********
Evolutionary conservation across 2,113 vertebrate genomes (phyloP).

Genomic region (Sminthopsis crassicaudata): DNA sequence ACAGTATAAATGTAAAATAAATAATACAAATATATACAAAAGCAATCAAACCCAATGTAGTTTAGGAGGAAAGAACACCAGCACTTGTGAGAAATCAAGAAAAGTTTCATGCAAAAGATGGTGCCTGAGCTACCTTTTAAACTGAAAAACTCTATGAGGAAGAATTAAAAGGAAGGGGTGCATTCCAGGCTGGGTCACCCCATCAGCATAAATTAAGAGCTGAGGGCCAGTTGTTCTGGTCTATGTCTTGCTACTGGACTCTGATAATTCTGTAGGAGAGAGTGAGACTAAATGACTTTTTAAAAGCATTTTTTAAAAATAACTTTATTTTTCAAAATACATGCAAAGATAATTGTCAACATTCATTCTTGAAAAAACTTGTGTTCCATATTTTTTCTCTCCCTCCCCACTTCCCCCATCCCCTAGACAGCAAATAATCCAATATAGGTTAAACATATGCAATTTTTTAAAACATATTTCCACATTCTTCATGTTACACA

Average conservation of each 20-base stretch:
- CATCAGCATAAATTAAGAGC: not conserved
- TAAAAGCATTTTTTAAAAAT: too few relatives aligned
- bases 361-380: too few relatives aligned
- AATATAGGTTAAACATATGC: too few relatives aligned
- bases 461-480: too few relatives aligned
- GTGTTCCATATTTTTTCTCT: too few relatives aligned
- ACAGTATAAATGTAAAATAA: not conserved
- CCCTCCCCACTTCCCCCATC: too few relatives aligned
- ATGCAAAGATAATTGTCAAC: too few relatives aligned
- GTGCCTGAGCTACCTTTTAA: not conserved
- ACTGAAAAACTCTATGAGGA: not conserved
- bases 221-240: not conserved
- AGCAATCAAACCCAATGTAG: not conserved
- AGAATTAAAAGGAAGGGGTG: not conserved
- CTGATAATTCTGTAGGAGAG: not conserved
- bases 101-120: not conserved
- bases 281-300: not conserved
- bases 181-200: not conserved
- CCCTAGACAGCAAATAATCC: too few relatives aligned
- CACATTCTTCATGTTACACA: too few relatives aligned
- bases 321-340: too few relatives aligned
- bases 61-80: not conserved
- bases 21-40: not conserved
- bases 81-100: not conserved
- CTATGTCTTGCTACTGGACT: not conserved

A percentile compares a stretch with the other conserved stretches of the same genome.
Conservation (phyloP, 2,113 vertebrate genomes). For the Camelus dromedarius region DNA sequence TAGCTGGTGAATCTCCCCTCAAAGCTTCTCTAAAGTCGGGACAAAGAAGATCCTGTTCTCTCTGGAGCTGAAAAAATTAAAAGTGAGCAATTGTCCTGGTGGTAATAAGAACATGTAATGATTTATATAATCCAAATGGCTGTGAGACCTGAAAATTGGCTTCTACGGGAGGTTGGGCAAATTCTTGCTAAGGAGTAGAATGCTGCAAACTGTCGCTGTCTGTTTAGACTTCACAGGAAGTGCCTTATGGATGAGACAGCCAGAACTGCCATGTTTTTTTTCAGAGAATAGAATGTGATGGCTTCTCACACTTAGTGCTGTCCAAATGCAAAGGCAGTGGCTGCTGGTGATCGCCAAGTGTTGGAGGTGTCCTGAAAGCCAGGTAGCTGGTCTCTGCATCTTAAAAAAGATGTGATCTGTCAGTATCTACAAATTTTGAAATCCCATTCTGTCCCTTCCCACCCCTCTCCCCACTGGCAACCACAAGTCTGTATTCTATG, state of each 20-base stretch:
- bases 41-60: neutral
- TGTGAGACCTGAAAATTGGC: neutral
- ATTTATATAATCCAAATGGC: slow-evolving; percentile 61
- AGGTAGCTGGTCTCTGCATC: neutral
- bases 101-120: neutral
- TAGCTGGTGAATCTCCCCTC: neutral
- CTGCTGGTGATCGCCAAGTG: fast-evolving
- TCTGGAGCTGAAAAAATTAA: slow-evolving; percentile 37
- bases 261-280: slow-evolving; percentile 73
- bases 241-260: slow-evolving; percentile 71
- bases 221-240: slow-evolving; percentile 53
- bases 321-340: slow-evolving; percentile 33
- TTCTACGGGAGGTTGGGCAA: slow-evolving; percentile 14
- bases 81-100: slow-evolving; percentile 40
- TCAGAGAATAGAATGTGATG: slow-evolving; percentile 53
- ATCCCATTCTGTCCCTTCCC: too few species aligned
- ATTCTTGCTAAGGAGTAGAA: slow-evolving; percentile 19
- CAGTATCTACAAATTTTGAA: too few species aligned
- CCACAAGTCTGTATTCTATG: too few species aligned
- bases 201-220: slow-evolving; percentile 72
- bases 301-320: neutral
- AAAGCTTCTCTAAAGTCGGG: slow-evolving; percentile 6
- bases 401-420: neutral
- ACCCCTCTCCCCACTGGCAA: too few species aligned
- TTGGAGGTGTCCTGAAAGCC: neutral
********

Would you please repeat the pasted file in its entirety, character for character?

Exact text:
Evolutionary conservation across 2,113 vertebrate genomes (phyloP).

Genomic region (Sminthopsis crassicaudata): DNA sequence ACAGTATAAATGTAAAATAAATAATACAAATATATACAAAAGCAATCAAACCCAATGTAGTTTAGGAGGAAAGAACACCAGCACTTGTGAGAAATCAAGAAAAGTTTCATGCAAAAGATGGTGCCTGAGCTACCTTTTAAACTGAAAAACTCTATGAGGAAGAATTAAAAGGAAGGGGTGCATTCCAGGCTGGGTCACCCCATCAGCATAAATTAAGAGCTGAGGGCCAGTTGTTCTGGTCTATGTCTTGCTACTGGACTCTGATAATTCTGTAGGAGAGAGTGAGACTAAATGACTTTTTAAAAGCATTTTTTAAAAATAACTTTATTTTTCAAAATACATGCAAAGATAATTGTCAACATTCATTCTTGAAAAAACTTGTGTTCCATATTTTTTCTCTCCCTCCCCACTTCCCCCATCCCCTAGACAGCAAATAATCCAATATAGGTTAAACATATGCAATTTTTTAAAACATATTTCCACATTCTTCATGTTACACA

Average conservation of each 20-base stretch:
- CATCAGCATAAATTAAGAGC: not conserved
- TAAAAGCATTTTTTAAAAAT: too few relatives aligned
- bases 361-380: too few relatives aligned
- AATATAGGTTAAACATATGC: too few relatives aligned
- bases 461-480: too few relatives aligned
- GTGTTCCATATTTTTTCTCT: too few relatives aligned
- ACAGTATAAATGTAAAATAA: not conserved
- CCCTCCCCACTTCCCCCATC: too few relatives aligned
- ATGCAAAGATAATTGTCAAC: too few relatives aligned
- GTGCCTGAGCTACCTTTTAA: not conserved
- ACTGAAAAACTCTATGAGGA: not conserved
- bases 221-240: not conserved
- AGCAATCAAACCCAATGTAG: not conserved
- AGAATTAAAAGGAAGGGGTG: not conserved
- CTGATAATTCTGTAGGAGAG: not conserved
- bases 101-120: not conserved
- bases 281-300: not conserved
- bases 181-200: not conserved
- CCCTAGACAGCAAATAATCC: too few relatives aligned
- CACATTCTTCATGTTACACA: too few relatives aligned
- bases 321-340: too few relatives aligned
- bases 61-80: not conserved
- bases 21-40: not conserved
- bases 81-100: not conserved
- CTATGTCTTGCTACTGGACT: not conserved

A percentile compares a stretch with the other conserved stretches of the same genome.
Conservation (phyloP, 2,113 vertebrate genomes). For the Camelus dromedarius region DNA sequence TAGCTGGTGAATCTCCCCTCAAAGCTTCTCTAAAGTCGGGACAAAGAAGATCCTGTTCTCTCTGGAGCTGAAAAAATTAAAAGTGAGCAATTGTCCTGGTGGTAATAAGAACATGTAATGATTTATATAATCCAAATGGCTGTGAGACCTGAAAATTGGCTTCTACGGGAGGTTGGGCAAATTCTTGCTAAGGAGTAGAATGCTGCAAACTGTCGCTGTCTGTTTAGACTTCACAGGAAGTGCCTTATGGATGAGACAGCCAGAACTGCCATGTTTTTTTTCAGAGAATAGAATGTGATGGCTTCTCACACTTAGTGCTGTCCAAATGCAAAGGCAGTGGCTGCTGGTGATCGCCAAGTGTTGGAGGTGTCCTGAAAGCCAGGTAGCTGGTCTCTGCATCTTAAAAAAGATGTGATCTGTCAGTATCTACAAATTTTGAAATCCCATTCTGTCCCTTCCCACCCCTCTCCCCACTGGCAACCACAAGTCTGTATTCTATG, state of each 20-base stretch:
- bases 41-60: neutral
- TGTGAGACCTGAAAATTGGC: neutral
- ATTTATATAATCCAAATGGC: slow-evolving; percentile 61
- AGGTAGCTGGTCTCTGCATC: neutral
- bases 101-120: neutral
- TAGCTGGTGAATCTCCCCTC: neutral
- CTGCTGGTGATCGCCAAGTG: fast-evolving
- TCTGGAGCTGAAAAAATTAA: slow-evolving; percentile 37
- bases 261-280: slow-evolving; percentile 73
- bases 241-260: slow-evolving; percentile 71
- bases 221-240: slow-evolving; percentile 53
- bases 321-340: slow-evolving; percentile 33
- TTCTACGGGAGGTTGGGCAA: slow-evolving; percentile 14
- bases 81-100: slow-evolving; percentile 40
- TCAGAGAATAGAATGTGATG: slow-evolving; percentile 53
- ATCCCATTCTGTCCCTTCCC: too few species aligned
- ATTCTTGCTAAGGAGTAGAA: slow-evolving; percentile 19
- CAGTATCTACAAATTTTGAA: too few species aligned
- CCACAAGTCTGTATTCTATG: too few species aligned
- bases 201-220: slow-evolving; percentile 72
- bases 301-320: neutral
- AAAGCTTCTCTAAAGTCGGG: slow-evolving; percentile 6
- bases 401-420: neutral
- ACCCCTCTCCCCACTGGCAA: too few species aligned
- TTGGAGGTGTCCTGAAAGCC: neutral